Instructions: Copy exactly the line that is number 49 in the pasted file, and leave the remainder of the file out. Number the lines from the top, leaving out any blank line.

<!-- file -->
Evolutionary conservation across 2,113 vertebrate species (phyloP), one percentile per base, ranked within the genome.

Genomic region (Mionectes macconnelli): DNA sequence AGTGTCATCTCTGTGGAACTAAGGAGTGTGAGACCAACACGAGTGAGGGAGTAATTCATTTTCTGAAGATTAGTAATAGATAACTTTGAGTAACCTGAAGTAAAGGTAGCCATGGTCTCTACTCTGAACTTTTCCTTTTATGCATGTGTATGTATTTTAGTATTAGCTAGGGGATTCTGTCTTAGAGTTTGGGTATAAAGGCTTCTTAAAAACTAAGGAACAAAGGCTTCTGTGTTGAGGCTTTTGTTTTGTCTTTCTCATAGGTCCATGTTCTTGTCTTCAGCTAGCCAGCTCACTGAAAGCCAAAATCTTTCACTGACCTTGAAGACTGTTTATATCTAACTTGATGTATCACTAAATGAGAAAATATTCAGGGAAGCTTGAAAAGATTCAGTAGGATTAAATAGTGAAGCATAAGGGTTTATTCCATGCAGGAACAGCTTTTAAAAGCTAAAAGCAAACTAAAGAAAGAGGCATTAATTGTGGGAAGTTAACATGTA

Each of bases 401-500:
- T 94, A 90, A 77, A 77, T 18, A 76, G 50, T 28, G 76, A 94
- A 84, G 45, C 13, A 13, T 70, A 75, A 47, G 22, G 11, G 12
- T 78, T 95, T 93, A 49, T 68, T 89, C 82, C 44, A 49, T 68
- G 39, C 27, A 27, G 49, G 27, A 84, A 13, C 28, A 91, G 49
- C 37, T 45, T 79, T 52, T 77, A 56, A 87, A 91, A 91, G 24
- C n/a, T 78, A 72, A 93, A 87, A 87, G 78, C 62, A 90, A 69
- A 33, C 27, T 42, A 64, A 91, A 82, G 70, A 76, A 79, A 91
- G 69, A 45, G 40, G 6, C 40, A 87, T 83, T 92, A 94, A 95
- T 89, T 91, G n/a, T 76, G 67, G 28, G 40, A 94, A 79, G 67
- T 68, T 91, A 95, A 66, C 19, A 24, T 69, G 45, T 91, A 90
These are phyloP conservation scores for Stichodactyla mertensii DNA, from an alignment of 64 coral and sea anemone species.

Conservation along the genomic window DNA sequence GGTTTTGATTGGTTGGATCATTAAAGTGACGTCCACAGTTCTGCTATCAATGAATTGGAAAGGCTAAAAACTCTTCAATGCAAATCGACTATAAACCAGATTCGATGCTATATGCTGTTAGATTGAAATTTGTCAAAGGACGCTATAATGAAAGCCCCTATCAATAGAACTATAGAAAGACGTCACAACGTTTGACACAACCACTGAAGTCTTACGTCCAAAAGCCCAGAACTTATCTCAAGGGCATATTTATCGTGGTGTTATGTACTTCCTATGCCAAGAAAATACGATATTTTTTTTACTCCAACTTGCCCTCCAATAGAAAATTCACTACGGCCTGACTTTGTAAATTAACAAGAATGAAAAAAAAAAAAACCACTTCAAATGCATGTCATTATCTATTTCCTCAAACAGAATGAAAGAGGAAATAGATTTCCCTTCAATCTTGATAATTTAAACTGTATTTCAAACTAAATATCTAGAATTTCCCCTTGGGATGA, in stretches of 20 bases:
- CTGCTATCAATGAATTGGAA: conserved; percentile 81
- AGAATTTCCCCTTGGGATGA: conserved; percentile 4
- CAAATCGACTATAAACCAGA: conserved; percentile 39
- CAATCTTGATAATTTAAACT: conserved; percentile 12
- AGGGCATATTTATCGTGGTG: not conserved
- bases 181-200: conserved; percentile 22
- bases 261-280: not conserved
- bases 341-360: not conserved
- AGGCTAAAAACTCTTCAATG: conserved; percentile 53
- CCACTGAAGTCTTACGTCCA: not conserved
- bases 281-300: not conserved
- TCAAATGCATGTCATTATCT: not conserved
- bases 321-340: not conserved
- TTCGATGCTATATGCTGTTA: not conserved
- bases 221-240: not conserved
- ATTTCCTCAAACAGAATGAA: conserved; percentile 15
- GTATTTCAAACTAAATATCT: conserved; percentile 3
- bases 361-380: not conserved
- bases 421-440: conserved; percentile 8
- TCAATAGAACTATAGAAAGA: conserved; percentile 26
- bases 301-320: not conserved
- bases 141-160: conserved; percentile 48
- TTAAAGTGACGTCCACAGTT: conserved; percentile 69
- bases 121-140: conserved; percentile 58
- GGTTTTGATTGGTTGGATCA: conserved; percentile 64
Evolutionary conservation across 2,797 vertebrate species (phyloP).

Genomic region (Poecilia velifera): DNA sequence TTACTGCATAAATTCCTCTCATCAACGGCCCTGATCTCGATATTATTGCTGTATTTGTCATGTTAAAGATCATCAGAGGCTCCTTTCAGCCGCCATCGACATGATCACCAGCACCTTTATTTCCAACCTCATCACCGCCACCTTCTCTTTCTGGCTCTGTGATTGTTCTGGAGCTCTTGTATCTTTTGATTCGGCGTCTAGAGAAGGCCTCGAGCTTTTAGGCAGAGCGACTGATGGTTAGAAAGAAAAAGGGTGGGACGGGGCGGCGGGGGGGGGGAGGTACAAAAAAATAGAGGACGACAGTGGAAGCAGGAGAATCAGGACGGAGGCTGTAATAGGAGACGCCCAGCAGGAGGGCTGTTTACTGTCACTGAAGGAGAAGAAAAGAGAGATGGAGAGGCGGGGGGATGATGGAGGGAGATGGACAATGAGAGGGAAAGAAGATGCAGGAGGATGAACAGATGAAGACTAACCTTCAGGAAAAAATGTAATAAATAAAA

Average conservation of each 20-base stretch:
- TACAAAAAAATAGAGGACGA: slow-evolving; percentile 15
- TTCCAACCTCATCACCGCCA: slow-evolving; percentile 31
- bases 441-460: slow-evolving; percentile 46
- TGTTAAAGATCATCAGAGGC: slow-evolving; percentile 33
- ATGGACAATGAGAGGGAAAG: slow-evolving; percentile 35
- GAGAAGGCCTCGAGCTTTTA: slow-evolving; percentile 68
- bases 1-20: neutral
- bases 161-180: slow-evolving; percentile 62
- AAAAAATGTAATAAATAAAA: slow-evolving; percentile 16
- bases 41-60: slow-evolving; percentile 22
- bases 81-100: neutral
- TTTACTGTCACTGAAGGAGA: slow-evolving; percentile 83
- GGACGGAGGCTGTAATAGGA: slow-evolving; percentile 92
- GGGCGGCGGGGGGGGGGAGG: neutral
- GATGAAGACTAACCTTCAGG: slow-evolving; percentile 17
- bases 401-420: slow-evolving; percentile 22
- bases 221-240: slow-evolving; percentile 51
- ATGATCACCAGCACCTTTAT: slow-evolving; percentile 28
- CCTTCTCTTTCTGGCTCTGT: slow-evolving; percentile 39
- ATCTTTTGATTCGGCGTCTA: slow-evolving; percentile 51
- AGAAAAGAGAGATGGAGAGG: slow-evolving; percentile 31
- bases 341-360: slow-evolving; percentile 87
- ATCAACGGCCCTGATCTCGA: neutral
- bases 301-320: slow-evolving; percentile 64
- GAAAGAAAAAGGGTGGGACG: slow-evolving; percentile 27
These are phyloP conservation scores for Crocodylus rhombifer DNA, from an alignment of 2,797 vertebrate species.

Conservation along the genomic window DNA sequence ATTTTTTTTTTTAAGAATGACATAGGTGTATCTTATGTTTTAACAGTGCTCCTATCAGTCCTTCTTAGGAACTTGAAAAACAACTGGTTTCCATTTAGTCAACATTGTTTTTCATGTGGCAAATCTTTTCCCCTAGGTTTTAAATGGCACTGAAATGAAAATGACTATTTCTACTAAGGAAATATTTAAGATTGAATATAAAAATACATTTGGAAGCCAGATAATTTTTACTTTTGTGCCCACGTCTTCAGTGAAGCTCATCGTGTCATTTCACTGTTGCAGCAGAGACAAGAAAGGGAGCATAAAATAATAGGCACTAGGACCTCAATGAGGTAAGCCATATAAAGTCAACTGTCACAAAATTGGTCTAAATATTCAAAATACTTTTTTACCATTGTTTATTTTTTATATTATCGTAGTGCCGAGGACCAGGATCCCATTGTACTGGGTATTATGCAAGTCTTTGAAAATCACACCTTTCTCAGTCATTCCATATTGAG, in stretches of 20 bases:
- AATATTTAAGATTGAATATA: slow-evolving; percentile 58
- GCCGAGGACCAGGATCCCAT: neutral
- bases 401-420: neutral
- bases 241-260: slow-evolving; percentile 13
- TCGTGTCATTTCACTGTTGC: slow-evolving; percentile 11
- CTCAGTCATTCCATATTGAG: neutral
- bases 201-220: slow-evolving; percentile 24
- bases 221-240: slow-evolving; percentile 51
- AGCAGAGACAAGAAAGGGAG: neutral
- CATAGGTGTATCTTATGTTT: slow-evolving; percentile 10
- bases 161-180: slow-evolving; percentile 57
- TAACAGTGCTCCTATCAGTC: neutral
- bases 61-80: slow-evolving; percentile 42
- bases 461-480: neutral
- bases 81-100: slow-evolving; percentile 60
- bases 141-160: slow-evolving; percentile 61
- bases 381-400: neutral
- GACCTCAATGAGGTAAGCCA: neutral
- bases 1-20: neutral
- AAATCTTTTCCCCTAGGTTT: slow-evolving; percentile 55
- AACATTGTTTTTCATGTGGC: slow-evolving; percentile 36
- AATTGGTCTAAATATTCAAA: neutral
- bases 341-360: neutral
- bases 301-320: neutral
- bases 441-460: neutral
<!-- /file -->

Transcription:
- GAGAAGGCCTCGAGCTTTTA: slow-evolving; percentile 68